I just got a Facebook notice—Worf’s birthday. Our beloved Golden Retriever, who died last summer, would have been 15 this week. He still has his own Facebook page, where the many students he helped on test day with his “doggly mojo” still post memories. He had that “Golden grin” that seemed to spread happiness, and was our constant companion on hikes until his back legs gave out. Even on laundry day, he was eager to please (or steal a sock or two).
Some of you who’ve read about our recent adoption of Bear (who was relocated from a “high-kill rate” shelter in Idaho by our local group Happy Tails) have asked for an update. I’m happy to report that Bear has settled in as a member of the family. He whirls in joy when we get ready to take him out for hikes or runs with the bikes. Even our formerly-terrified cats follow him around the yard, and when he’s lying down they sniff him and allow nose-to-nose greetings. Bear remains a mellow fellow, polite with other dogs on the trail or occasional visit to dog parks—when an overly aggressive dog won’t back off, Bear puts his paw on the dog’s head to hold him down, as if saying, “Okay, enough, Dude?”
But, of course, Bear can’t fill those vacant pawprints Worf left behind, and it’s unfair to expect him to do so, or even to have the same temperament that made Worf so easy to live with and care for. Naturally, since Bear is only about two years old, he has a lot more energy to burn off, but part of it may be that he’s part black Chow and… something. Everyone we meet suggests different possibilities for his breed mix, and our vet thinks he’s possibly a cross between black Chow and Golden Retriever. What we’ve discovered is that he is very smart, even a bit sly about dodging “the rules,” and restless if we’re not interacting with him. So we’ve had to adjust our expectations and ways to keep him happy when we can’t be entertaining or exercising him.
Doranna Durgin, in her Book View Café blog “Gone to the Dogs” of February 2, 2015– http://bookviewcafe.com/blog/2015/02/23/gone-to-the-dogs/ — presents a good discussion of issues surrounding “rescue dogs” and “breeder dogs,” and some of these have come into play with us. Though intellectually knowing that Bear wasn’t a Golden like Worf (and Thor’s previous dogs), somehow I subconsciously expected a “replacement” who would be happy with the same level of interaction. Bear, as he has settled in and become secure, is revealing a more restless nature that sometimes gets him into trouble. Although we take him on daily hikes or runs with the bikes, he sometimes wants more.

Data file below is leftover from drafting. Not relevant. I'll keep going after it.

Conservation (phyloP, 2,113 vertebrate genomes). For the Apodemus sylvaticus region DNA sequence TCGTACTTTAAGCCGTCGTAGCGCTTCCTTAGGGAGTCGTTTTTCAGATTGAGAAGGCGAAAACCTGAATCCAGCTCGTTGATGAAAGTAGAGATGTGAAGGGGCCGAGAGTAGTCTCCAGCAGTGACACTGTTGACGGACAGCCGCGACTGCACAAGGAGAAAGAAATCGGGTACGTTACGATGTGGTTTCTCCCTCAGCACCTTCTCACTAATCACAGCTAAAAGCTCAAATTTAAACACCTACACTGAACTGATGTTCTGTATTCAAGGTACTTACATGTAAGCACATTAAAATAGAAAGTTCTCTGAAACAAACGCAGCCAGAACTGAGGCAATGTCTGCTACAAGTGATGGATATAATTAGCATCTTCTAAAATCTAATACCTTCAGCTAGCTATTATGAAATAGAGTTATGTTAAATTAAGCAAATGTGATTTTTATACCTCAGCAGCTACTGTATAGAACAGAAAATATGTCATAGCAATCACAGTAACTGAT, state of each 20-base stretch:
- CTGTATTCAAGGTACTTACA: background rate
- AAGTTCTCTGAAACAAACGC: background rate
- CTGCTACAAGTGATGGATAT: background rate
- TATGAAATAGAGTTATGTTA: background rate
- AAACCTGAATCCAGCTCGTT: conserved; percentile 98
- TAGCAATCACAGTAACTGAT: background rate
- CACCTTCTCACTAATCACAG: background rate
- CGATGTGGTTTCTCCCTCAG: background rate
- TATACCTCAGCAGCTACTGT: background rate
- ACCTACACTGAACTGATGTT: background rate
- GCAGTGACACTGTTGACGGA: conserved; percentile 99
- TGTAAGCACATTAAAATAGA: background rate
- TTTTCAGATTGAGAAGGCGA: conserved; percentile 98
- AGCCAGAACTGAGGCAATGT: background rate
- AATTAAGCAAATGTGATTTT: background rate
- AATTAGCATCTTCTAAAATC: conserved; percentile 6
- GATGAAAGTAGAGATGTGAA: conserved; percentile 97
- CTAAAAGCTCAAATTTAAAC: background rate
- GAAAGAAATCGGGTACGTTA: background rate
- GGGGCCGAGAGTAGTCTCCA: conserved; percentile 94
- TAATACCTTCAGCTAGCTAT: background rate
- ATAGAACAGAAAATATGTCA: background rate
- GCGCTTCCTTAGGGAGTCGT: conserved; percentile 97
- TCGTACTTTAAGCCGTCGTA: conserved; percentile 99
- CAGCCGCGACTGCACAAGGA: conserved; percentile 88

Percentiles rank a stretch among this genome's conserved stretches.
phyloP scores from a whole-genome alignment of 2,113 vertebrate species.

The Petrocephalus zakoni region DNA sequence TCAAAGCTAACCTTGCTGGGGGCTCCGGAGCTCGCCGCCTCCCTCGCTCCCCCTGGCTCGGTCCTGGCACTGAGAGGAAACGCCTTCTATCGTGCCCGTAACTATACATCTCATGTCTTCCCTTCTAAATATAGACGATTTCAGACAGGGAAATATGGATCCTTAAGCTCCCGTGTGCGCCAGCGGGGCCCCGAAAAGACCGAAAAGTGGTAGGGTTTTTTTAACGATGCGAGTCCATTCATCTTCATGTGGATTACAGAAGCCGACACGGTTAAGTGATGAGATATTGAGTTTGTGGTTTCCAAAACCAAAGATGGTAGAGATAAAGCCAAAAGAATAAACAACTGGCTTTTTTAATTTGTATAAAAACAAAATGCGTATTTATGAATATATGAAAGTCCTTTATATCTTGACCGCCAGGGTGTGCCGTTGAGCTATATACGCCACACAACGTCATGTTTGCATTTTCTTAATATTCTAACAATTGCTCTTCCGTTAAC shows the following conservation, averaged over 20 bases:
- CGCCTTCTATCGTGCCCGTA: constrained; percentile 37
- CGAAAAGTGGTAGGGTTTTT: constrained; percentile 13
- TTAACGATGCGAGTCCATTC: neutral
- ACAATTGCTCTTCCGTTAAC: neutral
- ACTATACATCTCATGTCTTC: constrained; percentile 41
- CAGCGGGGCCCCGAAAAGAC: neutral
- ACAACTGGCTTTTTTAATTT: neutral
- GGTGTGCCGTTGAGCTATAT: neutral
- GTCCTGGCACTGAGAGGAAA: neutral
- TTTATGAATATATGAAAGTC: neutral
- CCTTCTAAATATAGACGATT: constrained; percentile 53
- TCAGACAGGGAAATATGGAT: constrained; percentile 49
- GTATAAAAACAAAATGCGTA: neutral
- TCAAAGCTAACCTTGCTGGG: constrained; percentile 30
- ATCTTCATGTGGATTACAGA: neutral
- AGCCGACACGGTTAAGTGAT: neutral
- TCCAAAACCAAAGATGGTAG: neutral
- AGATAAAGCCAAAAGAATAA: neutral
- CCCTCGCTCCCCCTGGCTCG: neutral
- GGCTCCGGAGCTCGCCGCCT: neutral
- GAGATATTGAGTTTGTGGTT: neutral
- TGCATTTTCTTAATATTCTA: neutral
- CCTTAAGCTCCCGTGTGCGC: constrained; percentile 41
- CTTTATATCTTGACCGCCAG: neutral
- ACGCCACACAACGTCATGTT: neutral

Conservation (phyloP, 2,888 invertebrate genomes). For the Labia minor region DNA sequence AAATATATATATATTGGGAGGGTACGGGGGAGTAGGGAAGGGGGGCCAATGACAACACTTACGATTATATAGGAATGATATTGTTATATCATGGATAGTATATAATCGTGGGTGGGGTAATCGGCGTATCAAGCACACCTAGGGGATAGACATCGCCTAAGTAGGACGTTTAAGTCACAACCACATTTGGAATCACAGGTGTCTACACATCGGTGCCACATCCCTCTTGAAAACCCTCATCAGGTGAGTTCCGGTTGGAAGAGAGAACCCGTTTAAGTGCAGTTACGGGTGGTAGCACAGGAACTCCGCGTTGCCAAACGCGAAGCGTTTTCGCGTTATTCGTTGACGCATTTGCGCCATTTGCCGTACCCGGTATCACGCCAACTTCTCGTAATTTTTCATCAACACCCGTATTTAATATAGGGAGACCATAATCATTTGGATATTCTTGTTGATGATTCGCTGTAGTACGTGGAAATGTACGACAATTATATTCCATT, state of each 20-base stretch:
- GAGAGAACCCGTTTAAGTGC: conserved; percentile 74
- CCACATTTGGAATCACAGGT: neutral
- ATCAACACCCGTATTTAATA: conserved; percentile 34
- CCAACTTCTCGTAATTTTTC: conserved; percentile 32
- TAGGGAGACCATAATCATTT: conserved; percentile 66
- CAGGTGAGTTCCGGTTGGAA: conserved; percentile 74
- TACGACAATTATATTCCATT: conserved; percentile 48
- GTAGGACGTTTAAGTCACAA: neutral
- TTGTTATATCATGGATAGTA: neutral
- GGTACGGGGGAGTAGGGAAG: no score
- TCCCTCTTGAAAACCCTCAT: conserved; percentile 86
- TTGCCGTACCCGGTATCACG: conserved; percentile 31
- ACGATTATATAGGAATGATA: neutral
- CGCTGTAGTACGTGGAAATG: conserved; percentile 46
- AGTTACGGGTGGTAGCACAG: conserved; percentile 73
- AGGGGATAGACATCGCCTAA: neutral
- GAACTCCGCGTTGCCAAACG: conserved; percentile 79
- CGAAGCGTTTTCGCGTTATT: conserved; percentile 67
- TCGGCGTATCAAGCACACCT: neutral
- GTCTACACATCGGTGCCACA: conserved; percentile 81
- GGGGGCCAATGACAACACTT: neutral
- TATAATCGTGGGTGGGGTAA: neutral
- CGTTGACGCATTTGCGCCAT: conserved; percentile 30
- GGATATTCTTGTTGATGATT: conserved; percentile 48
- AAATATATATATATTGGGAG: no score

He really tests the fencing in our large back yard, and we’ve had to keep improving it (I’m trying to save some of my flower beds from his wild whirling and digging episodes, as well as keep him contained). While we were gone on vacation recently, we had an experienced housesitter who took him on outings every day, and yet while she was gone shopping, he somehow escaped and was picked up by Animal Control, so we had to bail him out. We beefed up the fencing again, but a couple weeks later, while I walked to the store for half an hour, he apparently popped the driveway gate open. I discovered him wandering the street when I returned home, avoiding the attempts of neighbors to catch him by the collar. Now we have double latches on the gate.
From the start, Thor has been taking him to training classes, and he clearly adores his human “alpha dog,” but Bear can be headstrong when he doesn’t want to obey a command. So we’re still working on finding the right balance for all of us.
Bear does melt you when he gives you his sweet, soulful gaze, and we’re really happy that our boy didn’t end up euthanized. Watching him leap and whirl around the yard after a ball, or race along the forest and mountain trails, lets us share his pure joy in life. As with any adoption, perhaps, it’s our job to adjust our expectations and let the mystery of his origins remain just that—part of the mystery of anyone who enters our lives and challenges our preconceptions.